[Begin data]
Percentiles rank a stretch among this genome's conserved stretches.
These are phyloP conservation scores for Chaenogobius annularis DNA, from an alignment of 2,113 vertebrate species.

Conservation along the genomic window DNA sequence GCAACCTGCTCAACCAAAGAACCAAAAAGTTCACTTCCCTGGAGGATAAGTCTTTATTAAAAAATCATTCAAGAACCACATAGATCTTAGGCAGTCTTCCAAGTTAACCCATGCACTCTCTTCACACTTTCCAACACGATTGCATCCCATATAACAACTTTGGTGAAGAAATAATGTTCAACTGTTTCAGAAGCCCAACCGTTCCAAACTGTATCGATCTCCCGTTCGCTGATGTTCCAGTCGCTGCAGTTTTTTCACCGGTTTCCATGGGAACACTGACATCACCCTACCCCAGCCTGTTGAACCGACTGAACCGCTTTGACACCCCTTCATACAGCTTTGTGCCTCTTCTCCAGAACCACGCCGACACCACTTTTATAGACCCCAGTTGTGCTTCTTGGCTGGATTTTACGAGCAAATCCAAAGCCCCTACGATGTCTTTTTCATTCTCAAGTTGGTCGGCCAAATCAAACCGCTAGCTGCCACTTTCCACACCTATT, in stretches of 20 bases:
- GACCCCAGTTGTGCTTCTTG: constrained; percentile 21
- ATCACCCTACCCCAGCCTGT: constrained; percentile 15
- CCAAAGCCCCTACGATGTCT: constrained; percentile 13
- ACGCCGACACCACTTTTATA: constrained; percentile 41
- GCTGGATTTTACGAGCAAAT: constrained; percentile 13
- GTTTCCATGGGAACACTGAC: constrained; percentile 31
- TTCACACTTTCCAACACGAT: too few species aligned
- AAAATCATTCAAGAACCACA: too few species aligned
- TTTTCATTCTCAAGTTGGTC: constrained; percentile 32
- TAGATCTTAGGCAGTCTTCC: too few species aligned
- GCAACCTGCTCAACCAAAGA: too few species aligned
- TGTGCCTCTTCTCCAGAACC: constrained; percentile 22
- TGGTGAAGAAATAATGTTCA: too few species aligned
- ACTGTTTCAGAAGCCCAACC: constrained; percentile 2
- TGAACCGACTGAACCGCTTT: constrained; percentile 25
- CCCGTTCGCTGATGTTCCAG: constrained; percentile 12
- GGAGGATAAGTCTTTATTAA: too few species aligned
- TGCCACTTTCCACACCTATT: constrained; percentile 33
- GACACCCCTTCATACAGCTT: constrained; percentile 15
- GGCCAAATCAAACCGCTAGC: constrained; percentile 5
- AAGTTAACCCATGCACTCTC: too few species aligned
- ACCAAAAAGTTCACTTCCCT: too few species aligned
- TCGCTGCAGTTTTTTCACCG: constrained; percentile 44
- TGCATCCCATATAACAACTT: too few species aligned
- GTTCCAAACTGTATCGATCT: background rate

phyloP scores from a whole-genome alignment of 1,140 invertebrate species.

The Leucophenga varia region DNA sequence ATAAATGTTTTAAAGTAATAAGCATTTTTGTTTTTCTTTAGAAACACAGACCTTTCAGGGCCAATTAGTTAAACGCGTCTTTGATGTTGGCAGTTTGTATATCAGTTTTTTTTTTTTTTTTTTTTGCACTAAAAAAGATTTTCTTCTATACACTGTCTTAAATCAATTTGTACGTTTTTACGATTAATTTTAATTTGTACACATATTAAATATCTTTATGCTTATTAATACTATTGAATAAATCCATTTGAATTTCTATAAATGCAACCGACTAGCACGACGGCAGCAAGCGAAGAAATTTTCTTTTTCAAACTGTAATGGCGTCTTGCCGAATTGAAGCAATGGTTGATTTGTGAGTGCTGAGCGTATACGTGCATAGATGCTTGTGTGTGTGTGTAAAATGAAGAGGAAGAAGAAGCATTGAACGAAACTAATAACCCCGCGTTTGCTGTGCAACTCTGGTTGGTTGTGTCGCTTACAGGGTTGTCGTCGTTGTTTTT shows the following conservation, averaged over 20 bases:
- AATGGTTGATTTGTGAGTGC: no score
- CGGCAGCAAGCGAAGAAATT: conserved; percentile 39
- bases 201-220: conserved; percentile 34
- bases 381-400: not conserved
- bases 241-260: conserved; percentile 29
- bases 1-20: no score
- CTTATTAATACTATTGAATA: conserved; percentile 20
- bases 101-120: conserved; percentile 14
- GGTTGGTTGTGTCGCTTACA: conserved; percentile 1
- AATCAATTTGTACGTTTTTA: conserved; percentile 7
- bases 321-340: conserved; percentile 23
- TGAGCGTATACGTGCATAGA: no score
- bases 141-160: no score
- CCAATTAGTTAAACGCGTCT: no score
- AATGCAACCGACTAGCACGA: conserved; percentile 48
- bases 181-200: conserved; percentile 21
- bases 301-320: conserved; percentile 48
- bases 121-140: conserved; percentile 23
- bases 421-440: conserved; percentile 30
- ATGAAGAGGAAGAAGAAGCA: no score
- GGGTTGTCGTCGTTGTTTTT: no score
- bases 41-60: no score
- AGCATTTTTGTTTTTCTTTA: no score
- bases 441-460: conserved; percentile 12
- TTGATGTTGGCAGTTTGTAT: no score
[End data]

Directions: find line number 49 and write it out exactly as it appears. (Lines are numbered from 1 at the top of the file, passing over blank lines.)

- bases 421-440: conserved; percentile 30